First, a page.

Agents are estimated to take around £150m per year from the English game, directly and indirectly from players and clubs, most of that legally. But with such riches at stake, and cuts from some £300m of transfer deals per year up for grabs, there is clear potential for agents and other middlemen, in some cases, to make secret and illegal subsequent payments to third parties to help them seal transfers. Every pound of "unnecessary spend" is inevitably passed on to supporters through inflation-busting ticket prices.

Where's the proof?

Bungs, by their very nature, are hard to prove. If agent X has legitimately earned £1m commission on a deal and then hands £100,000 to a manager in cash in a brown envelope, or pays it from his own offshore account into someone else's offshore account, proof is elusive. Similarly, anyone who has ever offered or taken a bung will not rush forward to say so, while anyone who has declined a bung will struggle to prove a negative beyond doubt and in a legally watertight manner.

Has anyone ever been found guilty for taking a 'bung'?

One manager, George Graham, was sacked by Arsenal in 1995 after taking bungs of £425,000 from a Norwegian agent, Rune Hauge, to sign two Danish players, Pal Lydersen and John Jensen. But he was the only person punished after a Premier League inquiry that lasted several years in the early 1990s. Other figures were implicated in bungs but not charged for various reasons, including ill health in the case of Brian Clough.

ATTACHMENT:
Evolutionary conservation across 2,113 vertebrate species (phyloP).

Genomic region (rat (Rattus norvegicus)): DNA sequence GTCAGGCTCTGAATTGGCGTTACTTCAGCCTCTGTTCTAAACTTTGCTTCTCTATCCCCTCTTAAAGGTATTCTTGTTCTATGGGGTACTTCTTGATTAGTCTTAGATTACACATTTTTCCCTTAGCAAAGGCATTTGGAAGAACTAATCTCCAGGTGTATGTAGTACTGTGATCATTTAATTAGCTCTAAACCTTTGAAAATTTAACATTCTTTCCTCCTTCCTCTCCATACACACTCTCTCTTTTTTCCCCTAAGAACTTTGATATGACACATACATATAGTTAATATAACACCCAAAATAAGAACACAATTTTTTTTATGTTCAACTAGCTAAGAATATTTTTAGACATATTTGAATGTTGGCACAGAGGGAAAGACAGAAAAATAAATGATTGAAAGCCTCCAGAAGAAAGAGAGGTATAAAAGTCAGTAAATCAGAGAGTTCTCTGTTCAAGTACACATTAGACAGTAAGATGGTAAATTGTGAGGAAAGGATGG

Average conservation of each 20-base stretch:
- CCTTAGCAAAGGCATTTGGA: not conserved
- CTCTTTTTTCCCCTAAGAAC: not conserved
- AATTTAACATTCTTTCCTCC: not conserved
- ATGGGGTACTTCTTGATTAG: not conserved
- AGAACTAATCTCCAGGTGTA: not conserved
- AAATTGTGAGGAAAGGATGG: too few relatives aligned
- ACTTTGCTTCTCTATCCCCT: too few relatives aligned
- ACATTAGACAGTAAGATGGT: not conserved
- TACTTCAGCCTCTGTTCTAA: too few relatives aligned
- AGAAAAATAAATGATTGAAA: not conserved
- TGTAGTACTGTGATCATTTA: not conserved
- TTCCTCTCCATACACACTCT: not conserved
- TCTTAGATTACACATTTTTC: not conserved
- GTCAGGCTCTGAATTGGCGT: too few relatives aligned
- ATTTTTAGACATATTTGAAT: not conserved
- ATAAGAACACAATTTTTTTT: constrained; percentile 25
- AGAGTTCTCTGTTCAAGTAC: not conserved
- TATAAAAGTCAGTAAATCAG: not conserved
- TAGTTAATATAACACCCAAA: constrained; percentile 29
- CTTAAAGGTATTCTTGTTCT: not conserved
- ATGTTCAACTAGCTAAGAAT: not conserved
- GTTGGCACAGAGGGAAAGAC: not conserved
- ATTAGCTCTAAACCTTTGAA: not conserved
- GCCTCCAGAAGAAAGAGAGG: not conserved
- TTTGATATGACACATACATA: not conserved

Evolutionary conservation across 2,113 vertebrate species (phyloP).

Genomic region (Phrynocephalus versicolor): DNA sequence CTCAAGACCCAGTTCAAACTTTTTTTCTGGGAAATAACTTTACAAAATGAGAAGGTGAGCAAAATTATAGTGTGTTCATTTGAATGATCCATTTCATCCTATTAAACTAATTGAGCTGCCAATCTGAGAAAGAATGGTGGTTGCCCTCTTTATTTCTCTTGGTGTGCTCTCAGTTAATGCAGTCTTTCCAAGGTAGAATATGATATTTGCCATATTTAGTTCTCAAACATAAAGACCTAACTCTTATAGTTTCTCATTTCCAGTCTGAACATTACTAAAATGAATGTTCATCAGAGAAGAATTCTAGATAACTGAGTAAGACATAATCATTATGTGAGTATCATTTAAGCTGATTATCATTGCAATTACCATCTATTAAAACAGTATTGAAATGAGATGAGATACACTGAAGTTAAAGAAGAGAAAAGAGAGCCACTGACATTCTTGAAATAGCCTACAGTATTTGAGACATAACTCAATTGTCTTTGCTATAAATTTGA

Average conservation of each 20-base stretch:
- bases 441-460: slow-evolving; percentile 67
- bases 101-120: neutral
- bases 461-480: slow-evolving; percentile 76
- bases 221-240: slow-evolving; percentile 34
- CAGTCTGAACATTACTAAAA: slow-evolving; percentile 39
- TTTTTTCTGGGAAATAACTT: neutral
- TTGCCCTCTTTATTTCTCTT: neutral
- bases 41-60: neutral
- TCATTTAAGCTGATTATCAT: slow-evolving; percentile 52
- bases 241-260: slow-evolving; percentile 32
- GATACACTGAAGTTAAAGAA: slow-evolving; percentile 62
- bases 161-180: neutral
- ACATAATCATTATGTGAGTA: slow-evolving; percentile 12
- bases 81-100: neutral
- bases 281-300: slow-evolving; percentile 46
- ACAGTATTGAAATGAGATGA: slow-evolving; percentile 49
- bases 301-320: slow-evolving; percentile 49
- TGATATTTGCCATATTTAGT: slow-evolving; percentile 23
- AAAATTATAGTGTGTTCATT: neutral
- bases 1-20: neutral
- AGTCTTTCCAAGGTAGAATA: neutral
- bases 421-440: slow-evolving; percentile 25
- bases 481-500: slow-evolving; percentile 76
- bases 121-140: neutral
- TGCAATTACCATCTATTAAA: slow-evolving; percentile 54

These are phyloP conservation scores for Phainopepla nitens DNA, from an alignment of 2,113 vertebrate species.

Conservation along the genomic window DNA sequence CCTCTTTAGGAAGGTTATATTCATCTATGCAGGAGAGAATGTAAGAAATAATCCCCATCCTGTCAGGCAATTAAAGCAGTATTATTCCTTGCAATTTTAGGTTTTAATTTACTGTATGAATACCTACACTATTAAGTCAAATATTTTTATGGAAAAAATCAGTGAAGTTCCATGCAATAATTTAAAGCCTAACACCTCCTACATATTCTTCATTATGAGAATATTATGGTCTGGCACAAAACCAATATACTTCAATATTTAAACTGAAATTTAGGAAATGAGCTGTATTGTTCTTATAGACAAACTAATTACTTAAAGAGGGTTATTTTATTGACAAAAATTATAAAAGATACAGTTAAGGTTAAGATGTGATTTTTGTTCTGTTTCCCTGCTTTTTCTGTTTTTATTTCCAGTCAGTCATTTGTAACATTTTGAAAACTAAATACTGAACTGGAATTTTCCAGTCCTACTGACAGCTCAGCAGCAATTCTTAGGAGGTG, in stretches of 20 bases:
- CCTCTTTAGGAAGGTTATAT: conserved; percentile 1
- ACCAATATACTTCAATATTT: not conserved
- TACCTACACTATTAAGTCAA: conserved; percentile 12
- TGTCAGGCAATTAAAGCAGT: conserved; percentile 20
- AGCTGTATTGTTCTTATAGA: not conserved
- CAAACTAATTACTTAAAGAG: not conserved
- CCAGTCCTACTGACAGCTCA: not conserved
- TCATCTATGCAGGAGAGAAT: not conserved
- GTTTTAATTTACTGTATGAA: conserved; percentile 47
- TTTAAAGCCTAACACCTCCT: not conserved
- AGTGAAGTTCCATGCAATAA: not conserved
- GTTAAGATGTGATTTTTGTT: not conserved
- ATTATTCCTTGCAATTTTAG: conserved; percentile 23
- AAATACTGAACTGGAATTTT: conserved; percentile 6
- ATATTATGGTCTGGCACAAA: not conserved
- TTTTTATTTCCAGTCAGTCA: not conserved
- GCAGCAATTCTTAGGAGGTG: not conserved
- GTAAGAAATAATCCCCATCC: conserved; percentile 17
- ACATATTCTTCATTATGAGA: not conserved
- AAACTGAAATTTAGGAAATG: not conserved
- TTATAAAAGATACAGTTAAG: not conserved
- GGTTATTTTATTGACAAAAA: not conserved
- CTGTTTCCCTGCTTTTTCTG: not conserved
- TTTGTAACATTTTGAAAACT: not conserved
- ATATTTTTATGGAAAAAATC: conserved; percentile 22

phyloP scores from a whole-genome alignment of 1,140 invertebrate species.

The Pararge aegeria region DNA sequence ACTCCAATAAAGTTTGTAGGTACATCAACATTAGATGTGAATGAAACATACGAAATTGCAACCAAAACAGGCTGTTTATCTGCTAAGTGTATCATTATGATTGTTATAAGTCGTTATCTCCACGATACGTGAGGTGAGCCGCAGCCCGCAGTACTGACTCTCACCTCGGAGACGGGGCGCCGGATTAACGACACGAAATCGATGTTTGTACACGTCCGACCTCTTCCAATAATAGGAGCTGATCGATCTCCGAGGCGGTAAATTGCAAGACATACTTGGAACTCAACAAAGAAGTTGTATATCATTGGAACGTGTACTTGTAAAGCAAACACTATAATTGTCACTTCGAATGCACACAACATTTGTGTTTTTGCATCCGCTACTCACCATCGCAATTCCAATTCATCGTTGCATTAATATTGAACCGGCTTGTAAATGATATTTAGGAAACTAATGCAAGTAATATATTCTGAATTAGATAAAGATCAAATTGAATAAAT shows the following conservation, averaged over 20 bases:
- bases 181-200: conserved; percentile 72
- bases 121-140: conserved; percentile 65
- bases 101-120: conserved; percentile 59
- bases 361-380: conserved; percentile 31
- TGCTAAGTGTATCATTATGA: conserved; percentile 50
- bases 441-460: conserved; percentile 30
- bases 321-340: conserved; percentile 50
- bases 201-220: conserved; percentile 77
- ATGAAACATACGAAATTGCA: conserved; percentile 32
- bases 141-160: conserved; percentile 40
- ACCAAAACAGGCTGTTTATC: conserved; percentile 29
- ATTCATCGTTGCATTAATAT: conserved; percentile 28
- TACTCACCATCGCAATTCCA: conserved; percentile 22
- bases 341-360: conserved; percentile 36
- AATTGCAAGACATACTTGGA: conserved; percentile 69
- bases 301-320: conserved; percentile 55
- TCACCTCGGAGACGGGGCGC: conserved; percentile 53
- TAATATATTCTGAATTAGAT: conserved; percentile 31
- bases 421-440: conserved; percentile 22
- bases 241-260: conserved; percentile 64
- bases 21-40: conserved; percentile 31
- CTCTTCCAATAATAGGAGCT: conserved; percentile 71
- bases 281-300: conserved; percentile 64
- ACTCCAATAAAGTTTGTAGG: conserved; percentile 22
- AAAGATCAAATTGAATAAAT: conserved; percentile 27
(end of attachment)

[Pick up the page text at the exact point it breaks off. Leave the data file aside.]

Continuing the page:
Is Stevens' inquiry the only reason that corruption is suspected in English football?

Far from it. There have been rumours of "dodgy" managers and agents for years. In January, Mike Newell, the manager of Luton Town, said he had been offered bungs and last month named one of the agents allegedly involved, Charles Collymore. Ian Holloway, the former coach of Queen's Park Rangers, also said in January that he knew of illegal payment offers. Sven Goran Eriksson, England's then manager, and his agent, Athole Still, were also secretly recorded by The News of the World intimating that they knew of a bung culture in the game. More recently, Panorama alleged - via several agents - that Bolton Wanderer's manager, Sam Allardyce, had been involved in irregular deals, and the programme secretly filmed Allardyce's son, Craig, an agent, implicating his father. A variety of other agents, managers and club officials have voiced suspicions that dodgy deals happen in football. These included Colin Gordon, the agent of the current England manager, Steve McClaren, who claimed that the majority of agents working in England are corrupt.

So what happens next?

Quest will spend another two months looking for smoking guns related to the 39 outstanding dubious deals. The FA will charge any managers, officials or agents where there is evidence of wrongdoing. The police will get involved if criminal activity is suspected. There will be calls for total transparency about the deals probe, and there will be little or no transparency. If nobody is found guilty, expect cries of "whitewash" from the public, and "Can you settle my bill now?" from Stevens, who is reportedly charging up to £1m for his company's services.

Is corruption a growing menace in English football?


* It started in 1992 with the formation of the Premier League, where self-serving greed became the mantra of the elite

* Regulation in football is a joke. The Premier League's clubs lack any transparency in financial matters and have no wish for change

* Clubs accept agents as a necessary evil - because agents effectively control most players these days - and are loathe to upset them


* Lord Stevens' inquiry, and other separate investigations by the FA and Premier League into bungs allegations, will act as a deterrent

* Political pressure will force a tightening of the regulations and total transparency on all stages of all transfers

* Most managers and agents say there is no problem, or a minor one at worst, and the whole notion of corruption is largely a myth